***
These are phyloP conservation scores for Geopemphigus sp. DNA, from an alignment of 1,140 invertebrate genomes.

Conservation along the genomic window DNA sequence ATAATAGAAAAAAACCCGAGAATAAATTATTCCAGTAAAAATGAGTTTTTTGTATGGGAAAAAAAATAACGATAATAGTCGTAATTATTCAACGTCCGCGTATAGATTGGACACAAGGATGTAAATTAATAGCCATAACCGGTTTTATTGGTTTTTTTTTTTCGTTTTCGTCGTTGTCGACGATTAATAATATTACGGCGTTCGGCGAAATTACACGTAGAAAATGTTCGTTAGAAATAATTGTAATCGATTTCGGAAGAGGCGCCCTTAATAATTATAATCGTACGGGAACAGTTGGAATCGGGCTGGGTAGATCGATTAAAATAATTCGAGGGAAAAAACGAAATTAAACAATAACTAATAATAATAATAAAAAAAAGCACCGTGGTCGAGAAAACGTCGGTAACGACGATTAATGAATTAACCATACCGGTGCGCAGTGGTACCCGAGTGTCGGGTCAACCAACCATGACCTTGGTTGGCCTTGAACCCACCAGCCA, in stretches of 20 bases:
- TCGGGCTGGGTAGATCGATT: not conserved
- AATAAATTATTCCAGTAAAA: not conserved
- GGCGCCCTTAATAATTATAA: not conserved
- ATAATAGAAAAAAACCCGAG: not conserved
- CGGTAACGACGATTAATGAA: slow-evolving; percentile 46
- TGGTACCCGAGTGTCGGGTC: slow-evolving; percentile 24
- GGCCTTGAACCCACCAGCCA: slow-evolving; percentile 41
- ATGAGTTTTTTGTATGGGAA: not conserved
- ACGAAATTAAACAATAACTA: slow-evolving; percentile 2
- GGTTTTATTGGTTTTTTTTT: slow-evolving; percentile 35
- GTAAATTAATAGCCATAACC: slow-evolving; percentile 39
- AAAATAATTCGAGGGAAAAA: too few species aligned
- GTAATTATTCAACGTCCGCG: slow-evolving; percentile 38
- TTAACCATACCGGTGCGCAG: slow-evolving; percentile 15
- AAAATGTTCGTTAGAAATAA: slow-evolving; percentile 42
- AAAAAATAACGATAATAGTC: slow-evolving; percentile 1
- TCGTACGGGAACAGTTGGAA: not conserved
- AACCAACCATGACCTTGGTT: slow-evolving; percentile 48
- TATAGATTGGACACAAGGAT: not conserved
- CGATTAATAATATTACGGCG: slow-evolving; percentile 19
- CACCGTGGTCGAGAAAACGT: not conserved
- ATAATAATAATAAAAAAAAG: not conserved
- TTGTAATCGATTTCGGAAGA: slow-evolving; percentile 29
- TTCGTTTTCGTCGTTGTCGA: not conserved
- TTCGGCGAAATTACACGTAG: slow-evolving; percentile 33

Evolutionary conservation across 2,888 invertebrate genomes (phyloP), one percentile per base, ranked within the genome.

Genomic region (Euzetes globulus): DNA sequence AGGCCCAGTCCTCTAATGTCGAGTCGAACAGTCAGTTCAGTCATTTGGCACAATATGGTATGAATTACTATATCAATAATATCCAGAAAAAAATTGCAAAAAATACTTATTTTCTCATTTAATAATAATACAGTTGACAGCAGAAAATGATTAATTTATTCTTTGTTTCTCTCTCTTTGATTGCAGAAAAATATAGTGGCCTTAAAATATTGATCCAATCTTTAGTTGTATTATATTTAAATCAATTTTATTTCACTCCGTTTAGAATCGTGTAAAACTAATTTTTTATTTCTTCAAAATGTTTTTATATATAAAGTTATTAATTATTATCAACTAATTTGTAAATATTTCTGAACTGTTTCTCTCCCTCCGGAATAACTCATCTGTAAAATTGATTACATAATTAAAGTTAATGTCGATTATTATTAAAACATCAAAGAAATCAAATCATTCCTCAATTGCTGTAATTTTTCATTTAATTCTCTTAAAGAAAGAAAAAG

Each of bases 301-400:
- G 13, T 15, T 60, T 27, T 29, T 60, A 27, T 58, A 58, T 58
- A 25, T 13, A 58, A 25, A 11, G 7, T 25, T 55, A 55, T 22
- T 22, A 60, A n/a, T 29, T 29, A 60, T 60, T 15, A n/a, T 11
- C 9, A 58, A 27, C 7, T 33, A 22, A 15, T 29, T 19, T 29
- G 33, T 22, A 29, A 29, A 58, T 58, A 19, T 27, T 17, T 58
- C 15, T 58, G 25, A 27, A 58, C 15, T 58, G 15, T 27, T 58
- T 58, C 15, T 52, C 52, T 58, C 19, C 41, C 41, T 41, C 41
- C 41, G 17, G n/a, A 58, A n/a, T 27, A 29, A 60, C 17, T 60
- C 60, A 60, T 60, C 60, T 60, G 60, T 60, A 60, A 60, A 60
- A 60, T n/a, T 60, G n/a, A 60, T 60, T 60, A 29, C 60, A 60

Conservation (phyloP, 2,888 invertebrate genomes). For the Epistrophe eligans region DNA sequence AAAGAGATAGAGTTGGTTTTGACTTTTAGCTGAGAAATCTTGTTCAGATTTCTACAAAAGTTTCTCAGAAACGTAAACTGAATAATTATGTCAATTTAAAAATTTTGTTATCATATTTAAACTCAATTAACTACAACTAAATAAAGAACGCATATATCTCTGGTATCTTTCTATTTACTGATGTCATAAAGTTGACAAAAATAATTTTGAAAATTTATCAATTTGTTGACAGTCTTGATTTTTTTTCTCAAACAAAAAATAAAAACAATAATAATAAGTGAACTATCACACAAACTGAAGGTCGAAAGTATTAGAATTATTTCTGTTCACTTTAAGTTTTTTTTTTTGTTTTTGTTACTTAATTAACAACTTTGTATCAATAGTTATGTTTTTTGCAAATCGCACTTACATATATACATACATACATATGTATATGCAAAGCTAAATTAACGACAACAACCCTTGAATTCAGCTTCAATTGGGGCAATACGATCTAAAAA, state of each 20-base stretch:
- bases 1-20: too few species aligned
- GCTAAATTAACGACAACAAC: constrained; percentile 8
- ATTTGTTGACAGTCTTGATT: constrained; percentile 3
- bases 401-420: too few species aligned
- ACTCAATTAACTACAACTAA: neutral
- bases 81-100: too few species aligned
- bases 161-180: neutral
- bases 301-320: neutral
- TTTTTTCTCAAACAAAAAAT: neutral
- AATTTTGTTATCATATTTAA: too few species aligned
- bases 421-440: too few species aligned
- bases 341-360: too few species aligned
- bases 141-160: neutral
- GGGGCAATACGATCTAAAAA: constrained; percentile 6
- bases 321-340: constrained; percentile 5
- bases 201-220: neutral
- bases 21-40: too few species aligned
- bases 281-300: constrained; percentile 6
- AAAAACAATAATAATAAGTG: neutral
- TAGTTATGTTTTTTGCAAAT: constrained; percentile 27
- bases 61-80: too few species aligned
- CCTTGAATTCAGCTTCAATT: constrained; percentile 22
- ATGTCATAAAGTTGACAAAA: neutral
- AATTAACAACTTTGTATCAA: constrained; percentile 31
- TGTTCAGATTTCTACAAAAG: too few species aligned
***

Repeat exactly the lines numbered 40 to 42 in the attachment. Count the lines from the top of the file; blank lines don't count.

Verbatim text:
- A 60, T n/a, T 60, G n/a, A 60, T 60, T 60, A 29, C 60, A 60

Conservation (phyloP, 2,888 invertebrate genomes). For the Epistrophe eligans region DNA sequence AAAGAGATAGAGTTGGTTTTGACTTTTAGCTGAGAAATCTTGTTCAGATTTCTACAAAAGTTTCTCAGAAACGTAAACTGAATAATTATGTCAATTTAAAAATTTTGTTATCATATTTAAACTCAATTAACTACAACTAAATAAAGAACGCATATATCTCTGGTATCTTTCTATTTACTGATGTCATAAAGTTGACAAAAATAATTTTGAAAATTTATCAATTTGTTGACAGTCTTGATTTTTTTTCTCAAACAAAAAATAAAAACAATAATAATAAGTGAACTATCACACAAACTGAAGGTCGAAAGTATTAGAATTATTTCTGTTCACTTTAAGTTTTTTTTTTTGTTTTTGTTACTTAATTAACAACTTTGTATCAATAGTTATGTTTTTTGCAAATCGCACTTACATATATACATACATACATATGTATATGCAAAGCTAAATTAACGACAACAACCCTTGAATTCAGCTTCAATTGGGGCAATACGATCTAAAAA, state of each 20-base stretch:
- bases 1-20: too few species aligned